KGUN 9 On Your SideNews


Teens plummet from 3-story building during sneak-out attempt

Mom: Teens were on drugs when they fell
Posted at 5:35 AM, Aug 04, 2016
and last updated 2016-08-05 14:32:01-04

SAN DIEGO - Two teen girls trying to sneak out of an apartment window were injured in a three-story fall in the Point Loma Heights area early Thursday morning.

The fall occurred at around 2 a.m. at an apartment complex in the 4000 block of Temecula Street.

According to San Diego police, the two friends -- ages 18 and 17 -- were trying to sneak out after the mother of one of the teens forbade them from going out.

The girls used bedsheets to form a makeshift rope. Then, one-by-one, they each tried to scale the side of the building. The first girl fell about 15 feet to the ground and the second fell about 30 feet.

Police were called to the scene, and the two were taken by ambulance to nearby hospitals.

Rebecca Tassoni said she and her daughter argued about curfew. She said she was shocked to find out why her daughter and her friend were trying to sneak out.

After the argument, Tassoni said her daughter "went into her room and I thought that was the end of it."

However, a short time later, Tassoni saw her daughter's friend on the ground "with both of her ankles broken."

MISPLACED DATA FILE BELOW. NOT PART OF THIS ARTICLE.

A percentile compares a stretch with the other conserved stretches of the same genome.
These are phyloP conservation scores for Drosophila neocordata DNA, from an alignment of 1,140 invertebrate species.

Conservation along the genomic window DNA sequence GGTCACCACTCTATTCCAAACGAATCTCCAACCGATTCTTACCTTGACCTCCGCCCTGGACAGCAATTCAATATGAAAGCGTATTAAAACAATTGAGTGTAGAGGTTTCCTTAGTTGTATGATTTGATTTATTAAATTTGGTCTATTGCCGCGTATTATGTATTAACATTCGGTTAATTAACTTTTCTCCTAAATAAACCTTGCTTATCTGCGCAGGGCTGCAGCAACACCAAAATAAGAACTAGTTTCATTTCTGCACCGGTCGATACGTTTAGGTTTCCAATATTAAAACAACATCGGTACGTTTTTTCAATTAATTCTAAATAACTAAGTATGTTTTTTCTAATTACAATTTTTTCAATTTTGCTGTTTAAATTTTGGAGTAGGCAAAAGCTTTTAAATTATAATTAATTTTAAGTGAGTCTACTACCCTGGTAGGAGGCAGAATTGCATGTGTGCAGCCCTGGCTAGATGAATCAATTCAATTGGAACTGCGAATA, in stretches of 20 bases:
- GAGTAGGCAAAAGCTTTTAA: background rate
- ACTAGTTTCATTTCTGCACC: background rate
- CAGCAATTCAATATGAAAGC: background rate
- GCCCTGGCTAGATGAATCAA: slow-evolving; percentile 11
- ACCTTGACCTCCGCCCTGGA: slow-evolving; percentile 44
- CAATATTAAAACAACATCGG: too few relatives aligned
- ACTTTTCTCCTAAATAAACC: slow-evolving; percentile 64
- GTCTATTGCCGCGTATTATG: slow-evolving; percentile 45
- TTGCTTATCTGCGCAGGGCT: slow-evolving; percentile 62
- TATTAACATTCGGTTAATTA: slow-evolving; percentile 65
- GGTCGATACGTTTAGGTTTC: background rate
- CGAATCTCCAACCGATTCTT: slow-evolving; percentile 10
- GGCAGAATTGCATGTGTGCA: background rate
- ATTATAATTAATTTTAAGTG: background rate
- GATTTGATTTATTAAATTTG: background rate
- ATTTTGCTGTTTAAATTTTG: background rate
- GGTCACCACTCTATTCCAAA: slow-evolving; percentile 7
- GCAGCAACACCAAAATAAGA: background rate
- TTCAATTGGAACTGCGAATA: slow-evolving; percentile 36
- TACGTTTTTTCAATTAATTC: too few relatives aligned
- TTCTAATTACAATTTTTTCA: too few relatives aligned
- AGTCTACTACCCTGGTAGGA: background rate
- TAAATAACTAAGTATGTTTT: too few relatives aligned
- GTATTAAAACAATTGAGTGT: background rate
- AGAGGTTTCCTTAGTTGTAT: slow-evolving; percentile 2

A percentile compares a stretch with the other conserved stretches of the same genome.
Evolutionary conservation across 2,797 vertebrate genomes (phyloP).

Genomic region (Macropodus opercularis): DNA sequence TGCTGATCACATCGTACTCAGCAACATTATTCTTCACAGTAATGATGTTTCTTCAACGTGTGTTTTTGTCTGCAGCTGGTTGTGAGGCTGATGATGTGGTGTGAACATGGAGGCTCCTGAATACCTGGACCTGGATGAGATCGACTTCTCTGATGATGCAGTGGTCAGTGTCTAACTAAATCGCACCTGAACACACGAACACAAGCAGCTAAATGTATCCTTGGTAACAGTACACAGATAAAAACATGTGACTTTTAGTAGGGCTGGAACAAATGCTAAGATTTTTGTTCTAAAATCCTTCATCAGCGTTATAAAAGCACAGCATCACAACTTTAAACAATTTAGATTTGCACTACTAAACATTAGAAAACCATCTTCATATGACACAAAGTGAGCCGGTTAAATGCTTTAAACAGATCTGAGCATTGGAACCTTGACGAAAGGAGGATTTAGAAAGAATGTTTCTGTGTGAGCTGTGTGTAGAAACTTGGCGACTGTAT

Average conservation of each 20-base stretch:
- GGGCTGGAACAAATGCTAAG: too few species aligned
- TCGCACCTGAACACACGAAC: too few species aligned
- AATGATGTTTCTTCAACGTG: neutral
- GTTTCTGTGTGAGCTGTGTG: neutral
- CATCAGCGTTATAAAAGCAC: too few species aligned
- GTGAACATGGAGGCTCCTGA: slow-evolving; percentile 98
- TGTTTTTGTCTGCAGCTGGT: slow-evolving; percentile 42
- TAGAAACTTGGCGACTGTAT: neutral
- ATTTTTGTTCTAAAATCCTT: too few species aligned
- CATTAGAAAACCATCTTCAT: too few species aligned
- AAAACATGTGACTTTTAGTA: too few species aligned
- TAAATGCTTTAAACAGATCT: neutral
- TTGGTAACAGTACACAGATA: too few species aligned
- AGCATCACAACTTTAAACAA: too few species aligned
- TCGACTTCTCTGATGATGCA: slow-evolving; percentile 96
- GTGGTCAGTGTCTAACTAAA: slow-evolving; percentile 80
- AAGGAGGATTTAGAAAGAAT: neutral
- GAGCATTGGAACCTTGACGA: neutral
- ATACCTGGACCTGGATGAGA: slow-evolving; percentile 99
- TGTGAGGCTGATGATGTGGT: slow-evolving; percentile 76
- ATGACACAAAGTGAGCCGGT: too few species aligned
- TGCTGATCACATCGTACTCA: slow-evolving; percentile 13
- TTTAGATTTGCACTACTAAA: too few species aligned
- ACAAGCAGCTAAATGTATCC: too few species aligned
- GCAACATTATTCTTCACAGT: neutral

"A broken foot or ankle … probably the least bad things that could have happened from an almost three-story fall," said Tassoni.

Tassoni confronted her daughter to find out why she wasn't acting like herself.

"She was like, 'I took a Xanax.' She just seemed lethargic and just kind of slow-talking, and she just looked like she was going to fall asleep at any time," Tassoni told 10News.

Tassoni believes Xanax has become a problem among teens in Ocean Beach. She said she is scared some dealers are lacing the pill.

"If the pill says Xanax, it's one that somebody has pressed [and] made to sell on the street," said Tassoni.

Tassoni hopes her daughter's mistake can help start a conversation among parents and their kids.

"All you can do is encourage them to make good choices. You don't want to be sitting in the ER watching them be popped together. It's a little better to have the conversation before it gets to that point," Tassoni said.

Tassoni's daughter broke her foot in the fall. The other teen broke both of her ankles.